On Monday, the World Health Organization’s leading attorney stated that WHO’s director general, Tedros Adhanom Ghebreyesus, has “no mandate” to invite Taiwan to participate in its World Health Assembly (WHA) next week. WHO principal legal officer Steven Solomon said member states have to make the decision, and their opinions were “divergent.”
The Hill reported that Solomon stated at a briefing with reporters, “To put it crisply, director-generals only extend invitations when it’s clear that member states support doing so, that director-generals have a mandate, a basis to do so. Today however, the situation is not the same. Instead of clear support there are divergent views among member states and no basis there for — no mandate for the DG to extend an invitation.”
Solomon acknowledged a proposal had been made “to the assembly itself to make a decision on an invitation … That is procedurally how it is supposed to work under the Constitution. All 194 Member States can consider the issue collectively, in accordance with the rules of procedure. Success depends on political will and political engagement, which underscores the point that this is a political issue that is properly in the hands of Member States,” Health Policy Watch reported.
Yahoo News reported, “China berated New Zealand on Monday for its support for Taiwan’s participation at the WHO, saying the country should ‘stop making wrong statements’ on the issue to avoid damaging bilateral ties.”
On May 6, Secretary of State Mike Pompeo said Taiwan should be allowed to participate at the WHA, adding that Ghebreyesus had the power to invite them. He asserted, “I also call upon WHO Director-General Tedros to invite Taiwan to observe this month’s WHA, as he has the power to do, and as his predecessors have done on multiple occasions.”
“On the same day, a proposal for a vote on the issue by member states at the upcoming Assembly was submitted to WHO by the Central American country of Belize. A swelling list of other sponsors have now formally added their names to the call, including the central American countries of Nicaragua, Honduras, Guatemala and Paraguay; the Caribbean islands of Haiti, St. Lucia, Saint Kitts and Nevis; Eswatini in southern Africa; and the Pacific small island states of The Marshall Islands, Palau, Republic of Nauru, and Tuvalu,” Health Policy Watch noted.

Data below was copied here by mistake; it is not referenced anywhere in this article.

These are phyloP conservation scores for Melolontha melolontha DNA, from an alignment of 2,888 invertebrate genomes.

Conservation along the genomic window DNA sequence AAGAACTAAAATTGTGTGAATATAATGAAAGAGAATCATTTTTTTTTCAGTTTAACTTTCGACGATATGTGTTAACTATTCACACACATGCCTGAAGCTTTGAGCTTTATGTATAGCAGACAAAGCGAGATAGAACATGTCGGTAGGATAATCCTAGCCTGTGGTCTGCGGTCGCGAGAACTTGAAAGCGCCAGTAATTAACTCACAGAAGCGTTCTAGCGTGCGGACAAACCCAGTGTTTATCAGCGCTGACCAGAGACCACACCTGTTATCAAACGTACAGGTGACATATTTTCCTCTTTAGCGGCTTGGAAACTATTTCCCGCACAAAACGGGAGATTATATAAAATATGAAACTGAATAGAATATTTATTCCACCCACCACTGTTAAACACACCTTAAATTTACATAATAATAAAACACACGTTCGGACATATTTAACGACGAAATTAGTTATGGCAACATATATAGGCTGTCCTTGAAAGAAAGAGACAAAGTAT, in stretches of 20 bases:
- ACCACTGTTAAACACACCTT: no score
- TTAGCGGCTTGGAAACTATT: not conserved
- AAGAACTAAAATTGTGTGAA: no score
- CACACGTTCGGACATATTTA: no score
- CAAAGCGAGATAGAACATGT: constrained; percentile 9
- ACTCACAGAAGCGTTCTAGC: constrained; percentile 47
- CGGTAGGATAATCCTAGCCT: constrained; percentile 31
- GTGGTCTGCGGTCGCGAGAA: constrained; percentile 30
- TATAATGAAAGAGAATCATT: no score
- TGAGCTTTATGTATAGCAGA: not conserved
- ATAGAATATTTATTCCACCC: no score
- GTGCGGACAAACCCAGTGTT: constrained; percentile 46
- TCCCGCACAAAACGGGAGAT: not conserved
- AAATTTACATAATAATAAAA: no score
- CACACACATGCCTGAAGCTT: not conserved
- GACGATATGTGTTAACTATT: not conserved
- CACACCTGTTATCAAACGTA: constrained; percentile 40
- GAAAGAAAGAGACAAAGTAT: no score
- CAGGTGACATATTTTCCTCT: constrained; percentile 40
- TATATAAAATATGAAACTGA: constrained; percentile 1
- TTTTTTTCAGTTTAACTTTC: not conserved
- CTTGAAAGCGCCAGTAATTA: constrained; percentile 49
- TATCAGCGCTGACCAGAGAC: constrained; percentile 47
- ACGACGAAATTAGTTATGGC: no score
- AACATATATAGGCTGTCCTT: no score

The Hill noted, “Taiwan has earlier participated in WHA meetings as an observer state under the name ‘Chinese Taipei’ between 2009 and 2016, and that came about with increased relations between Beijing and Taipei. Yet Taiwan was refused an invitation in 2017 and has since not participated in the annual meeting.”
As The Daily Wire reported on March 21:
Health officials in Taiwan say they warned the World Health Organization in December 2019 that the coronavirus could be passed via human-to-human contact, but the organization ignored its warnings, possibly due to its relationship with China, where the virus originated.
The Financial Times reported Friday that Taiwan made the claim, insisting the WHO didn’t communicate the possible ease of transmission early enough. Taiwan, the Times noted, “is excluded from the WHO because China, which claims it as part of its territory, demands that third countries and international bodies to not treat it in any way that resembles how independent states are treated.”
The Taiwanese health officials said doctors in the country learned that medical staff on mainland China were getting ill, suggesting human-to-human contact was possible. Officials in Taipei said they reported the information at the end of December 2019. Taiwanese government officials who spoke to the Times said their warnings were not shared by the WHO.
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